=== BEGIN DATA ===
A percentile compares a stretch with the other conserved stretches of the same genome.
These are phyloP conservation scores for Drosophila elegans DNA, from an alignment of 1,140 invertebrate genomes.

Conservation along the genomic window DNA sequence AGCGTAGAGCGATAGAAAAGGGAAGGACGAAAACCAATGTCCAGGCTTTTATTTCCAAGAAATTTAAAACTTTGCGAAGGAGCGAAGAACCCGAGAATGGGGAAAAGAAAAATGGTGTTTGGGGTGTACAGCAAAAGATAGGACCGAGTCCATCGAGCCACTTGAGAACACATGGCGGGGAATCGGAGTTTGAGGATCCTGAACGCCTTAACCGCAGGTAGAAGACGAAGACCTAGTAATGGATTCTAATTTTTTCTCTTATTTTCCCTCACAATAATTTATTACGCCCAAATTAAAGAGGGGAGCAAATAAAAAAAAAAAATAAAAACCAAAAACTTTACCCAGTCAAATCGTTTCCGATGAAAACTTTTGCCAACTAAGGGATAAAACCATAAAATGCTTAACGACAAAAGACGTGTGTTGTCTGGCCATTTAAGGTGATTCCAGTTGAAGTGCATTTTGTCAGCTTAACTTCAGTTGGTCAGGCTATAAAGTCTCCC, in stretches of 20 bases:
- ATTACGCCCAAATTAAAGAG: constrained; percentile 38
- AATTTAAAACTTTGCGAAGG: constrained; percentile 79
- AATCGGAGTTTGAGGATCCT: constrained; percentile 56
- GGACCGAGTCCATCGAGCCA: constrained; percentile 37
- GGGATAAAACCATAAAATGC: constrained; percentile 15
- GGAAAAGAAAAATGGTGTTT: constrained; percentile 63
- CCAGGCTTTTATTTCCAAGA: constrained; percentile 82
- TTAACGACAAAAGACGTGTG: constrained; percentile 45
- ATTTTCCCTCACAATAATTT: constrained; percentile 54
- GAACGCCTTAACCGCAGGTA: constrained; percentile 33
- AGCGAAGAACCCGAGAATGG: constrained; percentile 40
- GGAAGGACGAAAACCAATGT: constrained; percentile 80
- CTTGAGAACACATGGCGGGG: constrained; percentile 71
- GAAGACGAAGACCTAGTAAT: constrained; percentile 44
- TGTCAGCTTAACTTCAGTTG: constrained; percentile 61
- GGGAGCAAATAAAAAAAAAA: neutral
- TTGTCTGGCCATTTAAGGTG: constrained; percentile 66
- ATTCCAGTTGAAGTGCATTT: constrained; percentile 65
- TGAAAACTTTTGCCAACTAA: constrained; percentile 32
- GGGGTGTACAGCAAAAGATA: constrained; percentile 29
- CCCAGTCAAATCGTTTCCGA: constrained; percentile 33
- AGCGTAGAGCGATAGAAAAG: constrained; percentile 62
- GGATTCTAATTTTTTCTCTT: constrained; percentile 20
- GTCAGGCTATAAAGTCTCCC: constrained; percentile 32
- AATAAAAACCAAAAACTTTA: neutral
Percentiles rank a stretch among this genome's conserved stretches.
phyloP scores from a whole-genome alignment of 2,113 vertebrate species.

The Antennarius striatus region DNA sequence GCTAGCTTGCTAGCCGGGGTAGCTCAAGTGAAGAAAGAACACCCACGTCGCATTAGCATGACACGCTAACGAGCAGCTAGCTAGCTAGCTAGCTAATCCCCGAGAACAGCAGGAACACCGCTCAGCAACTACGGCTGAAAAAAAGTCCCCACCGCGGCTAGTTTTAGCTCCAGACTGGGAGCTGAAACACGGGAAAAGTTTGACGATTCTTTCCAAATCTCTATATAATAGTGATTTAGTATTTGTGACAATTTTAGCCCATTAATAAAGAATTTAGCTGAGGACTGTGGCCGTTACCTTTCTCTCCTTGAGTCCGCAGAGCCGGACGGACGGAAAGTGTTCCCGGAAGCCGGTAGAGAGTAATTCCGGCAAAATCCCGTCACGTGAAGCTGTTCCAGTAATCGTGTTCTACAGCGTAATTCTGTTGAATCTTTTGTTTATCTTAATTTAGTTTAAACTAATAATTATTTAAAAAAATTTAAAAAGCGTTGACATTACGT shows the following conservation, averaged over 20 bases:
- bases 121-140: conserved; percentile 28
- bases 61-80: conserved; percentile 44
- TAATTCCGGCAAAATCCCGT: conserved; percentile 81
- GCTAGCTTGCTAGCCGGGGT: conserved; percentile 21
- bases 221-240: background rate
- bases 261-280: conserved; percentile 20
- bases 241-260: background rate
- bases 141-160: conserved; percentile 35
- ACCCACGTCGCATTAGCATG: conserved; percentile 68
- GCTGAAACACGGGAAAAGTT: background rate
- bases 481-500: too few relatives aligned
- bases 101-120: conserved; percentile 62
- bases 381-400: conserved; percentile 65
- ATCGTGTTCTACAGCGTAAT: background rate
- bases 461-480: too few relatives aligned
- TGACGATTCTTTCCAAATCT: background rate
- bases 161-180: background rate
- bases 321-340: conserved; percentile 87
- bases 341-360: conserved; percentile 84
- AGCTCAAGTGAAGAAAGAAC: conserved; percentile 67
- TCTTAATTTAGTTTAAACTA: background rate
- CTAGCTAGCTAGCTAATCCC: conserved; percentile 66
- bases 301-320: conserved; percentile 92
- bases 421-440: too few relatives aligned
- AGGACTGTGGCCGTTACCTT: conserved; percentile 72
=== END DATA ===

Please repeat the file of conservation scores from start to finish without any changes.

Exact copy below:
A percentile compares a stretch with the other conserved stretches of the same genome.
These are phyloP conservation scores for Drosophila elegans DNA, from an alignment of 1,140 invertebrate genomes.

Conservation along the genomic window DNA sequence AGCGTAGAGCGATAGAAAAGGGAAGGACGAAAACCAATGTCCAGGCTTTTATTTCCAAGAAATTTAAAACTTTGCGAAGGAGCGAAGAACCCGAGAATGGGGAAAAGAAAAATGGTGTTTGGGGTGTACAGCAAAAGATAGGACCGAGTCCATCGAGCCACTTGAGAACACATGGCGGGGAATCGGAGTTTGAGGATCCTGAACGCCTTAACCGCAGGTAGAAGACGAAGACCTAGTAATGGATTCTAATTTTTTCTCTTATTTTCCCTCACAATAATTTATTACGCCCAAATTAAAGAGGGGAGCAAATAAAAAAAAAAAATAAAAACCAAAAACTTTACCCAGTCAAATCGTTTCCGATGAAAACTTTTGCCAACTAAGGGATAAAACCATAAAATGCTTAACGACAAAAGACGTGTGTTGTCTGGCCATTTAAGGTGATTCCAGTTGAAGTGCATTTTGTCAGCTTAACTTCAGTTGGTCAGGCTATAAAGTCTCCC, in stretches of 20 bases:
- ATTACGCCCAAATTAAAGAG: constrained; percentile 38
- AATTTAAAACTTTGCGAAGG: constrained; percentile 79
- AATCGGAGTTTGAGGATCCT: constrained; percentile 56
- GGACCGAGTCCATCGAGCCA: constrained; percentile 37
- GGGATAAAACCATAAAATGC: constrained; percentile 15
- GGAAAAGAAAAATGGTGTTT: constrained; percentile 63
- CCAGGCTTTTATTTCCAAGA: constrained; percentile 82
- TTAACGACAAAAGACGTGTG: constrained; percentile 45
- ATTTTCCCTCACAATAATTT: constrained; percentile 54
- GAACGCCTTAACCGCAGGTA: constrained; percentile 33
- AGCGAAGAACCCGAGAATGG: constrained; percentile 40
- GGAAGGACGAAAACCAATGT: constrained; percentile 80
- CTTGAGAACACATGGCGGGG: constrained; percentile 71
- GAAGACGAAGACCTAGTAAT: constrained; percentile 44
- TGTCAGCTTAACTTCAGTTG: constrained; percentile 61
- GGGAGCAAATAAAAAAAAAA: neutral
- TTGTCTGGCCATTTAAGGTG: constrained; percentile 66
- ATTCCAGTTGAAGTGCATTT: constrained; percentile 65
- TGAAAACTTTTGCCAACTAA: constrained; percentile 32
- GGGGTGTACAGCAAAAGATA: constrained; percentile 29
- CCCAGTCAAATCGTTTCCGA: constrained; percentile 33
- AGCGTAGAGCGATAGAAAAG: constrained; percentile 62
- GGATTCTAATTTTTTCTCTT: constrained; percentile 20
- GTCAGGCTATAAAGTCTCCC: constrained; percentile 32
- AATAAAAACCAAAAACTTTA: neutral
Percentiles rank a stretch among this genome's conserved stretches.
phyloP scores from a whole-genome alignment of 2,113 vertebrate species.

The Antennarius striatus region DNA sequence GCTAGCTTGCTAGCCGGGGTAGCTCAAGTGAAGAAAGAACACCCACGTCGCATTAGCATGACACGCTAACGAGCAGCTAGCTAGCTAGCTAGCTAATCCCCGAGAACAGCAGGAACACCGCTCAGCAACTACGGCTGAAAAAAAGTCCCCACCGCGGCTAGTTTTAGCTCCAGACTGGGAGCTGAAACACGGGAAAAGTTTGACGATTCTTTCCAAATCTCTATATAATAGTGATTTAGTATTTGTGACAATTTTAGCCCATTAATAAAGAATTTAGCTGAGGACTGTGGCCGTTACCTTTCTCTCCTTGAGTCCGCAGAGCCGGACGGACGGAAAGTGTTCCCGGAAGCCGGTAGAGAGTAATTCCGGCAAAATCCCGTCACGTGAAGCTGTTCCAGTAATCGTGTTCTACAGCGTAATTCTGTTGAATCTTTTGTTTATCTTAATTTAGTTTAAACTAATAATTATTTAAAAAAATTTAAAAAGCGTTGACATTACGT shows the following conservation, averaged over 20 bases:
- bases 121-140: conserved; percentile 28
- bases 61-80: conserved; percentile 44
- TAATTCCGGCAAAATCCCGT: conserved; percentile 81
- GCTAGCTTGCTAGCCGGGGT: conserved; percentile 21
- bases 221-240: background rate
- bases 261-280: conserved; percentile 20
- bases 241-260: background rate
- bases 141-160: conserved; percentile 35
- ACCCACGTCGCATTAGCATG: conserved; percentile 68
- GCTGAAACACGGGAAAAGTT: background rate
- bases 481-500: too few relatives aligned
- bases 101-120: conserved; percentile 62
- bases 381-400: conserved; percentile 65
- ATCGTGTTCTACAGCGTAAT: background rate
- bases 461-480: too few relatives aligned
- TGACGATTCTTTCCAAATCT: background rate
- bases 161-180: background rate
- bases 321-340: conserved; percentile 87
- bases 341-360: conserved; percentile 84
- AGCTCAAGTGAAGAAAGAAC: conserved; percentile 67
- TCTTAATTTAGTTTAAACTA: background rate
- CTAGCTAGCTAGCTAATCCC: conserved; percentile 66
- bases 301-320: conserved; percentile 92
- bases 421-440: too few relatives aligned
- AGGACTGTGGCCGTTACCTT: conserved; percentile 72